The California Court of Appeal recently held that a school district receiving hardship funding to build a school was not required to return unused funds resulting from project savings. (San Bernardino City Unified School District v. State Allocation Board (May 24, 2022, 3rd App. Dist., Civ. No. C092003.) The Court held that pursuant to Education Code section 17070.63(c), the District may keep the savings for other proper purposes.
The San Bernardino City Unified School District (“District”) received project funding under the Leroy F. Green School Facilities Act of 1998 (“Act”). Under the Act, school districts must provide 50% of project funding before the State Allocation Board (“SAB”) releases state funds to cover the remaining 50% funding unless the district qualifies for hardship funding assistance. Education Code section 17070.63(c) allows districts to retain excess funding resulting from project savings. SAB regulations require districts to return any hardship funding savings if not used for other hardship projects within three years.
The District received state funding of $36,203,558 for its high school project, including $17,880,758 in new construction funding and $17,683,996 in hardship funding. The District spent a total of $33,222,704. The Office of Public School Construction audit determined the District was required to return over $3.3 million to reduce the hardship apportionment it received. The SAB rejected the District’s appeal, and the District brought an administrative mandamus action to overturn SAB’s decision. The Trial Court agreed with the District and entered judgment against the SAB.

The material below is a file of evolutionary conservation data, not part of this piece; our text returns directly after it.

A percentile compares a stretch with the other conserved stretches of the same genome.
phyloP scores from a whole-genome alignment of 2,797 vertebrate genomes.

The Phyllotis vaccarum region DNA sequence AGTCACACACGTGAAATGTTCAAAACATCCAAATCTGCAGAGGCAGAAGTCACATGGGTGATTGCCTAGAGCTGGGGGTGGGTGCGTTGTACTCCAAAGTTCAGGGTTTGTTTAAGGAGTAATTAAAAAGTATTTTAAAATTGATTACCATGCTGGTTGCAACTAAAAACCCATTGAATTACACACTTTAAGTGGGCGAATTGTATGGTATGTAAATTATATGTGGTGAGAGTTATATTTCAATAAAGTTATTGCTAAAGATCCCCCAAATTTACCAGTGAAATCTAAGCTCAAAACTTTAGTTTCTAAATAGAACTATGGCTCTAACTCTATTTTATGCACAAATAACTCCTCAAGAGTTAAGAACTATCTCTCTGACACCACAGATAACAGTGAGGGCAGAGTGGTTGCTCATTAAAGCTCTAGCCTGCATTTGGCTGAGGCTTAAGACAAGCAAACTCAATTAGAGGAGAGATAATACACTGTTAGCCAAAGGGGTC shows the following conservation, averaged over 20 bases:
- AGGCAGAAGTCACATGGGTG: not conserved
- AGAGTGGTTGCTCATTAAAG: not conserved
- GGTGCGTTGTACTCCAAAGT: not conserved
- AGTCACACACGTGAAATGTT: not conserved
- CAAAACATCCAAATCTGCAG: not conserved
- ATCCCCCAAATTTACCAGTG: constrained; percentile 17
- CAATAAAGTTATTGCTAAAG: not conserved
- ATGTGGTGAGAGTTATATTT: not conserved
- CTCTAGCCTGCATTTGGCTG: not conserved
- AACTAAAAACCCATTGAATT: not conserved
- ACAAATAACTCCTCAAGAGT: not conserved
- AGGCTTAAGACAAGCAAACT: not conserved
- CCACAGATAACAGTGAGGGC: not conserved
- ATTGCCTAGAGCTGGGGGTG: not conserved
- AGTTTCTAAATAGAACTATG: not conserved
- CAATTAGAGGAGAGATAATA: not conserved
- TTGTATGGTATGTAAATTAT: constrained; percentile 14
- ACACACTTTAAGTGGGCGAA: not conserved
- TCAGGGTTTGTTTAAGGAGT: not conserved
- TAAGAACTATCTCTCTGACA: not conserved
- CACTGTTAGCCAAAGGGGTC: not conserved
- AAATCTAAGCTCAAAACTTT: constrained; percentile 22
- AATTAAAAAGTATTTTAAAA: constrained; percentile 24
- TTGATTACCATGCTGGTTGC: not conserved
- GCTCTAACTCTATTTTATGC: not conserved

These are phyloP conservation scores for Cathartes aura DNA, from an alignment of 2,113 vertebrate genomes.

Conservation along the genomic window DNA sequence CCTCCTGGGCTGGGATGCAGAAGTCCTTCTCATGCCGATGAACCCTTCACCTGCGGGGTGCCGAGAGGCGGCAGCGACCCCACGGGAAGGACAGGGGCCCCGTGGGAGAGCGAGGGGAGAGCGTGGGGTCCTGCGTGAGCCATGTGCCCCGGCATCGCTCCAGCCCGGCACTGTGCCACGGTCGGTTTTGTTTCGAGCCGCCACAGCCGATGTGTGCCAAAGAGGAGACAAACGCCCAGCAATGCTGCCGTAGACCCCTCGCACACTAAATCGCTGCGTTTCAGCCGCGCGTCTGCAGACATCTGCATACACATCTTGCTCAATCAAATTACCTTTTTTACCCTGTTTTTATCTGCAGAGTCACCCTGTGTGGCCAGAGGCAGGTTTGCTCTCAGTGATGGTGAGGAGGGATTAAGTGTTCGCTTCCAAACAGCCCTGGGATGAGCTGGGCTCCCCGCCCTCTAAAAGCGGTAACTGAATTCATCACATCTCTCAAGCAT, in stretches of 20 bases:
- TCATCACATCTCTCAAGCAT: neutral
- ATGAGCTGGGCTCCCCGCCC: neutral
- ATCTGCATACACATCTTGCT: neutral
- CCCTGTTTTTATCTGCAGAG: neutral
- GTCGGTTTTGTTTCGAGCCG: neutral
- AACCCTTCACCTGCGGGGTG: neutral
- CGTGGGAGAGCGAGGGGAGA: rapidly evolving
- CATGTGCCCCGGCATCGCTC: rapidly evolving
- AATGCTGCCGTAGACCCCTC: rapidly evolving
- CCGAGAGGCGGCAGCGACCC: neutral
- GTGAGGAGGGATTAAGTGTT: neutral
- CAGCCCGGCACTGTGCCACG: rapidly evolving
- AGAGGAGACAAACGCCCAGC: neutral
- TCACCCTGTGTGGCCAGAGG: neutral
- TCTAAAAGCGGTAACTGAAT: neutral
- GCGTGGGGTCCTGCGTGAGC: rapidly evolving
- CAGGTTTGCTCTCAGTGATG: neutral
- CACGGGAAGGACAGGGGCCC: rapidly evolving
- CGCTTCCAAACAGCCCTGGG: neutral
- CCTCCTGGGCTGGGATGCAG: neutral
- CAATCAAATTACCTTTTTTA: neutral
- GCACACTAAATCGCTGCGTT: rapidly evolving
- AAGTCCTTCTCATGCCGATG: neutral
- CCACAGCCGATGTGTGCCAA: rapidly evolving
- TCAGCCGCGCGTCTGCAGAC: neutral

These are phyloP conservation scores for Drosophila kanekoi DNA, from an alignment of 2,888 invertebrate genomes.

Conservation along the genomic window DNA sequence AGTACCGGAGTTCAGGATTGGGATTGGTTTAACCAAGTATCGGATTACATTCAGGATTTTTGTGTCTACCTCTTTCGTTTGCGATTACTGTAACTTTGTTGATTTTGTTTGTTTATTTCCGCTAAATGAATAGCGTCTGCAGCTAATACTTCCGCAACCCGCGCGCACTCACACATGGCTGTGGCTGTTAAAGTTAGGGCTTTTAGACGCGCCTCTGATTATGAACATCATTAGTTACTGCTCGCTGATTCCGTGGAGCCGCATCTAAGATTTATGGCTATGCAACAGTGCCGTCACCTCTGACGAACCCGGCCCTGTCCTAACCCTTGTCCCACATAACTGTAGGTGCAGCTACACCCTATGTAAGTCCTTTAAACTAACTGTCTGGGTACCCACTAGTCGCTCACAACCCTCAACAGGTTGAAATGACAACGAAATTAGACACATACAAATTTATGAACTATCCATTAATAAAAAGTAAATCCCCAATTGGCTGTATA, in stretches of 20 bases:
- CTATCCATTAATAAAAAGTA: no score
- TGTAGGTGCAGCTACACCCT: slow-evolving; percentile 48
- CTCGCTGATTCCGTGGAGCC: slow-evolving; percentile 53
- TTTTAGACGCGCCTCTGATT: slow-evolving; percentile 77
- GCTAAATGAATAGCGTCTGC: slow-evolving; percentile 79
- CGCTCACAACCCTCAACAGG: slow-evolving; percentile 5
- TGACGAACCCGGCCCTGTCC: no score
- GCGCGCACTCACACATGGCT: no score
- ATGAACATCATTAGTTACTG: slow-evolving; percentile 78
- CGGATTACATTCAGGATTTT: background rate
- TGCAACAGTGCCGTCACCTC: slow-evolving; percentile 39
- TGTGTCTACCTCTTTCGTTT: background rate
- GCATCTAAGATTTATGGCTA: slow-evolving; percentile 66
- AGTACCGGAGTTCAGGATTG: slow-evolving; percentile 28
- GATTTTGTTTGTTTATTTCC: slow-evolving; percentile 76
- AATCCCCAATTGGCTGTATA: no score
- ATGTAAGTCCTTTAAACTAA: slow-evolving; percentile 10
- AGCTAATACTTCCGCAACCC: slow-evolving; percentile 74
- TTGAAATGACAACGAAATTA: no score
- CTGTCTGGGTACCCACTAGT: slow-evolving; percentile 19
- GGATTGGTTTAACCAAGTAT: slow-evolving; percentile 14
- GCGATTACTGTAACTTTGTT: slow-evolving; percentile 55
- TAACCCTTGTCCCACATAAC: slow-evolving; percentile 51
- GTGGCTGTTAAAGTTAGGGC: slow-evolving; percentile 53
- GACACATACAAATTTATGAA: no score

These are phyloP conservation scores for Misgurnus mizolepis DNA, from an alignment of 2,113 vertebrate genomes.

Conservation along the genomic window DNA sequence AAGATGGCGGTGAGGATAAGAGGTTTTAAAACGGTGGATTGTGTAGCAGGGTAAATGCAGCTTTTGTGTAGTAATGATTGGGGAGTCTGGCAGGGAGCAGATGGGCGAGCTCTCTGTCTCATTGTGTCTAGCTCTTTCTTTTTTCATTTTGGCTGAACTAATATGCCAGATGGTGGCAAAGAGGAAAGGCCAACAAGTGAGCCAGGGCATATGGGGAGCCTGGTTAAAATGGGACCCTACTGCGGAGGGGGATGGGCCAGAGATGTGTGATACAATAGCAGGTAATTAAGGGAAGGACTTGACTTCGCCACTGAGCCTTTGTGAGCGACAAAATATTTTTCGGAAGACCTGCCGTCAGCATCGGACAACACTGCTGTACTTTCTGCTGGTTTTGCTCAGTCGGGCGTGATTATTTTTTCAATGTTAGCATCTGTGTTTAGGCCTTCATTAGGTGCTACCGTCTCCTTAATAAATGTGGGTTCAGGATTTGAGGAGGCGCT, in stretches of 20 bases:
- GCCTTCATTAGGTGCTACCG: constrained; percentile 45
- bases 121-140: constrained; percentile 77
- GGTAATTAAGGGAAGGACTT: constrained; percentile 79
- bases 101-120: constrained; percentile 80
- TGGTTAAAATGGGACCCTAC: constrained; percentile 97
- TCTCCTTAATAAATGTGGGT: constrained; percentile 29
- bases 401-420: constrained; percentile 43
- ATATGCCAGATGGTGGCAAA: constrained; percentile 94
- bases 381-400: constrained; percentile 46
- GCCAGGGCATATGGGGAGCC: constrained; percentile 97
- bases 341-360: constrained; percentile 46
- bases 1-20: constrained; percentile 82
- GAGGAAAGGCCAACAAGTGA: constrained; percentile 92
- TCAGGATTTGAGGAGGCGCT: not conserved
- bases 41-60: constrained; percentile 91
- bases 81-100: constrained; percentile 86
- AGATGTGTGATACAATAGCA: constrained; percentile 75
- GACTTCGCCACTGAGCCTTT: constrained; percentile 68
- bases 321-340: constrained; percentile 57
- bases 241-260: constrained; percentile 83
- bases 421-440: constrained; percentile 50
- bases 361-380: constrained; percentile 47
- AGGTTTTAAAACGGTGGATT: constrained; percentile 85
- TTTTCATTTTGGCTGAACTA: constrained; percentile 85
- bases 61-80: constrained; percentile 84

The Third District rejected the SAB’s demand to return savings pursuant to SAB regulations. The Court noted that while redirecting the unused funds pursuant to the regulation would be good public policy, the Court noted that the SAB’s regulation conflicts with Education Code section 17070.63(c), which authorizes districts to retain “savings achieved by the district’s efficient and prudent expenditure” of the funds. The Court also noted that the Act does not allow for hardship funding to be adjusted after the funds had been given to a district. Thus, the regulation was unenforceable to the extent it conflicted with the statute.
To the extent a school district achieves a savings in its construction projects due to its efficient and prudent expenditures of funds, it may retain any unused state allocated hardship funding for other projects.
If you have any questions regarding state funding or capital projects, please do not hesitate to contact a DWK attorney in our Business, Property & Construction Law practice group.